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Create and Export new Plugin

Description: This tutorial show how to create and export new plugins to the plugin system.

Keywords: plugins, create, export

Tutorial Level: BEGINNER

Next Tutorial: How to use Dynamic Parameters in Plugins

How to Export Custom Plugins Types

The following subsections give only a brief insight how the system is working. It is just a short introduction how to use the vigir_pluginlib rather provide detailed information how it is working under the hood. If you are interested in details, we refer to the original pluginlib documentation. Although the example is focused how to add a single plugin type, you can also add multiple types in parallel.

Minimal Example of an Interface Plugin

An interface plugin is used to introduce a new plugin type which provides a specific interface such as for example the StepCostEstimator from the vigir_footstep_planning does for step cost estimation. For this purpose it must inherit from the vigir_pluginlib::Plugin class and the constructor should always accept the name as std::string for all concrete implementations. Although the full signature of the vigir_pluginlib::Plugin class constructor allows to take optional arguments for the type_class_package, base_class and base_class_package, those should not be used as the plugin manager can determine them automatically.

Finally, a minimal interface plugin looks as followed:

   1 #include <vigir_pluginlib/plugin.h>
   3 namespace my_interface_plugins_ns
   4 {
   5 class MyInterfacePlugin
   6   : public vigir_pluginlib::Plugin
   7 {
   8 public:
   9   // typedefs
  10   typedef boost::shared_ptr<MyInterfacePlugin> Ptr;
  11   typedef boost::shared_ptr<const MyInterfacePlugin> ConstPtr;
  13   MyInterfacePlugin(const std::string& name)
  14   : vigir_pluginlib::Plugin(name)
  16   // Define your interfaces here!
  17 };
  18 }

Minimal Example of a Concrete Plugin

As the interface plugins are supposed to be (pure) virtual classes, you need concrete plugins that actually implements the given interface. The inheritance is straightforward in this case. As the concrete plugins must be instantiated with default constructor (required by pluginlib), you should forward a default name to the interface plugin class constructor. At the end, the PLUGINLIB_EXPORT_CLASS macro must be called to register the plugin.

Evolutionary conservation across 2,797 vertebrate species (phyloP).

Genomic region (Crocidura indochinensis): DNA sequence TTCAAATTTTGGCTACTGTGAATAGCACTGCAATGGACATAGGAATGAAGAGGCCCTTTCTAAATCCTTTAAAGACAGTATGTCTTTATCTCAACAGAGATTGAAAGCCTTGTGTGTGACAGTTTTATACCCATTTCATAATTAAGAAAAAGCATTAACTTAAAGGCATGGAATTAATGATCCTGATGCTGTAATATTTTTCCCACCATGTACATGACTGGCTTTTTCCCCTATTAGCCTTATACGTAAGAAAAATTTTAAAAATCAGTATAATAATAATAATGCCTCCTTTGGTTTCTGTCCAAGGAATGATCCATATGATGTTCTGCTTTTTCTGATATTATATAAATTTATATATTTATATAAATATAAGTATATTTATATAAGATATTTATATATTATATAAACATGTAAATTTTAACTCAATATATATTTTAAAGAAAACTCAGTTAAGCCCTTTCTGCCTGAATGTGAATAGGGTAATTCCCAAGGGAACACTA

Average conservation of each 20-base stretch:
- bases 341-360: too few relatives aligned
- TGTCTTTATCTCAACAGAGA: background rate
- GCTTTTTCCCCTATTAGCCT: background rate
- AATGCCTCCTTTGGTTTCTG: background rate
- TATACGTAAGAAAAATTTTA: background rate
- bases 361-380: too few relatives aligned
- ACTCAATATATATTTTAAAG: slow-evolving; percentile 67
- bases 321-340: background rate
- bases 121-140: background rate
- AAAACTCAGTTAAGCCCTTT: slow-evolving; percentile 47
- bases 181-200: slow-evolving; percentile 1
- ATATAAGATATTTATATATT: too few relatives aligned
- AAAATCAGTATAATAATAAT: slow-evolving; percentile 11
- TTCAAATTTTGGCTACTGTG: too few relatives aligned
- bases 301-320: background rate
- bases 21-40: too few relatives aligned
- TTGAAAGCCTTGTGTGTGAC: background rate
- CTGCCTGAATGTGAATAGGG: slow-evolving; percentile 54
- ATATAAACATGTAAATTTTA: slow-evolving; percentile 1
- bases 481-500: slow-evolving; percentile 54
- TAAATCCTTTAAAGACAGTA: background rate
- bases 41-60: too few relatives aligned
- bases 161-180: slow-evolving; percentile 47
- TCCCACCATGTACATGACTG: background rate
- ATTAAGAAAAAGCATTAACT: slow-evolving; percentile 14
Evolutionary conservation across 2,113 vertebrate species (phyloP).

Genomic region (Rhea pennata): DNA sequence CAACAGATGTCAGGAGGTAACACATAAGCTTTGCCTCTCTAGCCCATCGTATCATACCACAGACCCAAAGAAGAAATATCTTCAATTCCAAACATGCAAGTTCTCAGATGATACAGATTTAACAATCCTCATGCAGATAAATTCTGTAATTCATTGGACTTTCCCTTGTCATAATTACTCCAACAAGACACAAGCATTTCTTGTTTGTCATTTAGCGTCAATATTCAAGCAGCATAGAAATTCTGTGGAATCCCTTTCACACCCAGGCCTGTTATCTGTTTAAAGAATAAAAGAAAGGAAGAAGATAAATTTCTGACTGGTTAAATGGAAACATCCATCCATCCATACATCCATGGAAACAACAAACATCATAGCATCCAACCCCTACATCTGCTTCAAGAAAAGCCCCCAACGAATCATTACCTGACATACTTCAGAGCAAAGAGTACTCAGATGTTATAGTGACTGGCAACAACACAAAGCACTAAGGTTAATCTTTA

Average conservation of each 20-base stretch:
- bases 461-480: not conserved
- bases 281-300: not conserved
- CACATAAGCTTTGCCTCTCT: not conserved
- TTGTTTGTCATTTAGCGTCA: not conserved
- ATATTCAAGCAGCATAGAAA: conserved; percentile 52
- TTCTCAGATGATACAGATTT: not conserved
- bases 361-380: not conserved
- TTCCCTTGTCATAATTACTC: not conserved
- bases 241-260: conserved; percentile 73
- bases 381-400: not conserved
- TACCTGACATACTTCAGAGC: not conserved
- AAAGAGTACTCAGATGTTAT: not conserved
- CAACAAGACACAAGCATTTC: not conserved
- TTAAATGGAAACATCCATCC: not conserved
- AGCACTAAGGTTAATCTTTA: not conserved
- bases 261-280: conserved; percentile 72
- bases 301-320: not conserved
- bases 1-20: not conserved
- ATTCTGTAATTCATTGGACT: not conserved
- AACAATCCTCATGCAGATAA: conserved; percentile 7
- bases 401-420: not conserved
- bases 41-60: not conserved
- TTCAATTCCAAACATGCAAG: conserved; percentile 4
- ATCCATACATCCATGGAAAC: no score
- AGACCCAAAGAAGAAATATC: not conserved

1 #include <my_interface_plugins_ns/my_interface_plugin.h>
   3 namespace my_concrete_plugins_ns
   4 {
   5 public:
   6   MyConcretePlugin::MyConcretePlugin()
   7   : my_interface_plugins_ns::MyInterfacePlugin("my_concrete_plugin")
   9   // Your concrete implementation of the interfaces goes here!
  10 }
  12 // Don't forget to export your plugin!
  13 #include <pluginlib/class_list_macros.h>
  14 PLUGINLIB_EXPORT_CLASS(my_concrete_plugins_ns::MyConcretePlugin, my_interface_plugins_ns::MyInterfacePlugin)

Export Plugin to ROS Package System

Create the plugin description file (e.g. plugin.xml) analogously to following example:

   1 <library path="lib/libmy_concrete_plugins_pkg">
   2   <class name="my_concrete_plugin" type="my_concrete_plugins_ns::MyConcretePlugin" base_class_type="my_interface_plugins_ns::MyInterfacePlugin">
   3   <description>
   4   MyConcretePlugin: My awesome first plugin
   5   </description>
   6   </class>
   7   ...
   8 </library>

For a detailed description of plugin description files and their associated tags/attributes please see the following documentation.

A plugin provider must point to its plugin description file in its package.xml inside the export tag block. Note, if you have other exports they all must go in the same export field.

   1 <export>
   2   <my_interface_plugins_pkg plugin="${prefix}/plugin.xml" />
   3 </export>

Please take note that each plugin providing package has to depend directly on the packages providing the interface plugins.

Querying ROS Package System for Available Plugins

One can query the ROS package system via rospack to see which plugins are available by any given package. For example:

rospack plugins --attrib=plugin nav_core

This will return all plugins exported from the nav_core package.

Plugin Description Config

The Plugin Description configs aren't required anymore since version >=0.3.0 but can still be used for compatibility reasons. In order to use the new simplified version, just add the name tag in the XML export file for each class.

The plugin manager builds a plugin database based on all plugin descriptions that have been loaded into the rosparam server. For each preconfigured plugin one entry should exists. An example yaml config file could be:

  type_class_package: my_concrete_plugins_pkg
  type_class: my_concrete_plugins_ns::MyConcretePlugin
  base_class_package: my_interface_plugins_pkg
  base_class: my_interface_plugins_ns::MyInterfacePlugin

where the fields are identical to the plugin description.

When starting the ros node running the plugin manager you have to ensure that the config file above (assumed to be located in my_concrete_plugins_pkg/config/plugin_descriptions.yaml) is loaded into the same namespace as well, e.g. via rosparam tag in a launch file:

   1 <rosparam file="$(find my_concrete_plugins_pkg)/config/plugin_descriptions.yaml" command="load" />

2019-12-07 13:16